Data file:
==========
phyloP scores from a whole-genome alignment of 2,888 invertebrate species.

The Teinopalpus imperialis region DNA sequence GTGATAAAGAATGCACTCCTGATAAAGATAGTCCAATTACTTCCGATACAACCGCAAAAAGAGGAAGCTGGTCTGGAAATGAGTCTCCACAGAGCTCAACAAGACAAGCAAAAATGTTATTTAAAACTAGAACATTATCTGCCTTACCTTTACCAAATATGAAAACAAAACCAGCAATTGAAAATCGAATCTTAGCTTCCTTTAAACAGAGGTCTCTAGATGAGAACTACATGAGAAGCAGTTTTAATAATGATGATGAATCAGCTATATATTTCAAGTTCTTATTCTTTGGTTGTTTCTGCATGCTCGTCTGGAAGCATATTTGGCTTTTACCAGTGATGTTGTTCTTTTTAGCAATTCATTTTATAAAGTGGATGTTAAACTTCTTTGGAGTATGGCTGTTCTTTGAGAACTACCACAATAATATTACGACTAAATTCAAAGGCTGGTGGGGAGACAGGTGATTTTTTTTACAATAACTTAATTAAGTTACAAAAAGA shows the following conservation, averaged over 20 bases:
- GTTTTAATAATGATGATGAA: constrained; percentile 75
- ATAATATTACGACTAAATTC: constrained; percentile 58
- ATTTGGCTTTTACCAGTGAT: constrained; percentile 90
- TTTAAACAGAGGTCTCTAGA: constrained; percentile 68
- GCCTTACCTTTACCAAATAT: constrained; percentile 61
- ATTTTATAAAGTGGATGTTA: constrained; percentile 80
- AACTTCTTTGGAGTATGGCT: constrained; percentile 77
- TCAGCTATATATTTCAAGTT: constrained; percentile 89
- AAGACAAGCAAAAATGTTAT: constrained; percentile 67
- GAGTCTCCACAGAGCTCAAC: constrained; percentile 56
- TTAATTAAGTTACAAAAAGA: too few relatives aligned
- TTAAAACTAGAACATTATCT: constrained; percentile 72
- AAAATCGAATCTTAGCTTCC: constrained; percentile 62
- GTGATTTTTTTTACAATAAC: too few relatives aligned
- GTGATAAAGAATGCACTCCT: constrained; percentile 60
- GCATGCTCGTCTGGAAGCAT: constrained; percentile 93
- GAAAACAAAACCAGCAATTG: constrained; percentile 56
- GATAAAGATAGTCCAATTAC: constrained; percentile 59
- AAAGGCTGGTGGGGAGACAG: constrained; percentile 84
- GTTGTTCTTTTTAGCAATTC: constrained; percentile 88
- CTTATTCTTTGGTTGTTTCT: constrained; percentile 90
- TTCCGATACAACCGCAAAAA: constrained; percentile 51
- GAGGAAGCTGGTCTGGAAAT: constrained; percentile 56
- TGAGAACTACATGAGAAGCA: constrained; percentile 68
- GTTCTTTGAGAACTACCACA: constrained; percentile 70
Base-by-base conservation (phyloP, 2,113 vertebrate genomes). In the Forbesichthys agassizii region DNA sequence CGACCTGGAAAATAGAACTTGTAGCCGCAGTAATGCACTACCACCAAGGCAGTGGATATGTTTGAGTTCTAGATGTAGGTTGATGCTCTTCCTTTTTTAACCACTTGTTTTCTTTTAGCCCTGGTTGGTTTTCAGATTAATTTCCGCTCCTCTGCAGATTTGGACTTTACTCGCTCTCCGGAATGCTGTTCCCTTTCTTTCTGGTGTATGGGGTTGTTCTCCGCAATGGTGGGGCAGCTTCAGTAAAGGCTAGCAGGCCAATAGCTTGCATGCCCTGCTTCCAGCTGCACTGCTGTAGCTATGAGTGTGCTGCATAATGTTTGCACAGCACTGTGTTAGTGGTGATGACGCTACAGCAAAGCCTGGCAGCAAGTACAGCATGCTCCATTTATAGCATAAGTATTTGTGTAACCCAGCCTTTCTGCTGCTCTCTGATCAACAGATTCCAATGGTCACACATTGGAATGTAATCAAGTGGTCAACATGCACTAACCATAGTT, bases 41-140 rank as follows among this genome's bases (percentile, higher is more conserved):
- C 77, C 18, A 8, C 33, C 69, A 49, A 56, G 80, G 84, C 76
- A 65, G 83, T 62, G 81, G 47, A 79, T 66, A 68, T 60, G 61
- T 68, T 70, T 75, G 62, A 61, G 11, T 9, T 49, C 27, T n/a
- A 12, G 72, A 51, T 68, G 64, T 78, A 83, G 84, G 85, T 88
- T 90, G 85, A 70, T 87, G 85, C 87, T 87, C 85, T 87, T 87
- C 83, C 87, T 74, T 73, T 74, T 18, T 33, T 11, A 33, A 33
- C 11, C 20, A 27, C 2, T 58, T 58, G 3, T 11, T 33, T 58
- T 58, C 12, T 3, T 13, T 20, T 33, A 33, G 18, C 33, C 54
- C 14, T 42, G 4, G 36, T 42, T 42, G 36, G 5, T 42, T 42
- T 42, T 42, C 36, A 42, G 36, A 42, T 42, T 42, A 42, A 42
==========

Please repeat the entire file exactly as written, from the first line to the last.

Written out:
phyloP scores from a whole-genome alignment of 2,888 invertebrate species.

The Teinopalpus imperialis region DNA sequence GTGATAAAGAATGCACTCCTGATAAAGATAGTCCAATTACTTCCGATACAACCGCAAAAAGAGGAAGCTGGTCTGGAAATGAGTCTCCACAGAGCTCAACAAGACAAGCAAAAATGTTATTTAAAACTAGAACATTATCTGCCTTACCTTTACCAAATATGAAAACAAAACCAGCAATTGAAAATCGAATCTTAGCTTCCTTTAAACAGAGGTCTCTAGATGAGAACTACATGAGAAGCAGTTTTAATAATGATGATGAATCAGCTATATATTTCAAGTTCTTATTCTTTGGTTGTTTCTGCATGCTCGTCTGGAAGCATATTTGGCTTTTACCAGTGATGTTGTTCTTTTTAGCAATTCATTTTATAAAGTGGATGTTAAACTTCTTTGGAGTATGGCTGTTCTTTGAGAACTACCACAATAATATTACGACTAAATTCAAAGGCTGGTGGGGAGACAGGTGATTTTTTTTACAATAACTTAATTAAGTTACAAAAAGA shows the following conservation, averaged over 20 bases:
- GTTTTAATAATGATGATGAA: constrained; percentile 75
- ATAATATTACGACTAAATTC: constrained; percentile 58
- ATTTGGCTTTTACCAGTGAT: constrained; percentile 90
- TTTAAACAGAGGTCTCTAGA: constrained; percentile 68
- GCCTTACCTTTACCAAATAT: constrained; percentile 61
- ATTTTATAAAGTGGATGTTA: constrained; percentile 80
- AACTTCTTTGGAGTATGGCT: constrained; percentile 77
- TCAGCTATATATTTCAAGTT: constrained; percentile 89
- AAGACAAGCAAAAATGTTAT: constrained; percentile 67
- GAGTCTCCACAGAGCTCAAC: constrained; percentile 56
- TTAATTAAGTTACAAAAAGA: too few relatives aligned
- TTAAAACTAGAACATTATCT: constrained; percentile 72
- AAAATCGAATCTTAGCTTCC: constrained; percentile 62
- GTGATTTTTTTTACAATAAC: too few relatives aligned
- GTGATAAAGAATGCACTCCT: constrained; percentile 60
- GCATGCTCGTCTGGAAGCAT: constrained; percentile 93
- GAAAACAAAACCAGCAATTG: constrained; percentile 56
- GATAAAGATAGTCCAATTAC: constrained; percentile 59
- AAAGGCTGGTGGGGAGACAG: constrained; percentile 84
- GTTGTTCTTTTTAGCAATTC: constrained; percentile 88
- CTTATTCTTTGGTTGTTTCT: constrained; percentile 90
- TTCCGATACAACCGCAAAAA: constrained; percentile 51
- GAGGAAGCTGGTCTGGAAAT: constrained; percentile 56
- TGAGAACTACATGAGAAGCA: constrained; percentile 68
- GTTCTTTGAGAACTACCACA: constrained; percentile 70
Base-by-base conservation (phyloP, 2,113 vertebrate genomes). In the Forbesichthys agassizii region DNA sequence CGACCTGGAAAATAGAACTTGTAGCCGCAGTAATGCACTACCACCAAGGCAGTGGATATGTTTGAGTTCTAGATGTAGGTTGATGCTCTTCCTTTTTTAACCACTTGTTTTCTTTTAGCCCTGGTTGGTTTTCAGATTAATTTCCGCTCCTCTGCAGATTTGGACTTTACTCGCTCTCCGGAATGCTGTTCCCTTTCTTTCTGGTGTATGGGGTTGTTCTCCGCAATGGTGGGGCAGCTTCAGTAAAGGCTAGCAGGCCAATAGCTTGCATGCCCTGCTTCCAGCTGCACTGCTGTAGCTATGAGTGTGCTGCATAATGTTTGCACAGCACTGTGTTAGTGGTGATGACGCTACAGCAAAGCCTGGCAGCAAGTACAGCATGCTCCATTTATAGCATAAGTATTTGTGTAACCCAGCCTTTCTGCTGCTCTCTGATCAACAGATTCCAATGGTCACACATTGGAATGTAATCAAGTGGTCAACATGCACTAACCATAGTT, bases 41-140 rank as follows among this genome's bases (percentile, higher is more conserved):
- C 77, C 18, A 8, C 33, C 69, A 49, A 56, G 80, G 84, C 76
- A 65, G 83, T 62, G 81, G 47, A 79, T 66, A 68, T 60, G 61
- T 68, T 70, T 75, G 62, A 61, G 11, T 9, T 49, C 27, T n/a
- A 12, G 72, A 51, T 68, G 64, T 78, A 83, G 84, G 85, T 88
- T 90, G 85, A 70, T 87, G 85, C 87, T 87, C 85, T 87, T 87
- C 83, C 87, T 74, T 73, T 74, T 18, T 33, T 11, A 33, A 33
- C 11, C 20, A 27, C 2, T 58, T 58, G 3, T 11, T 33, T 58
- T 58, C 12, T 3, T 13, T 20, T 33, A 33, G 18, C 33, C 54
- C 14, T 42, G 4, G 36, T 42, T 42, G 36, G 5, T 42, T 42
- T 42, T 42, C 36, A 42, G 36, A 42, T 42, T 42, A 42, A 42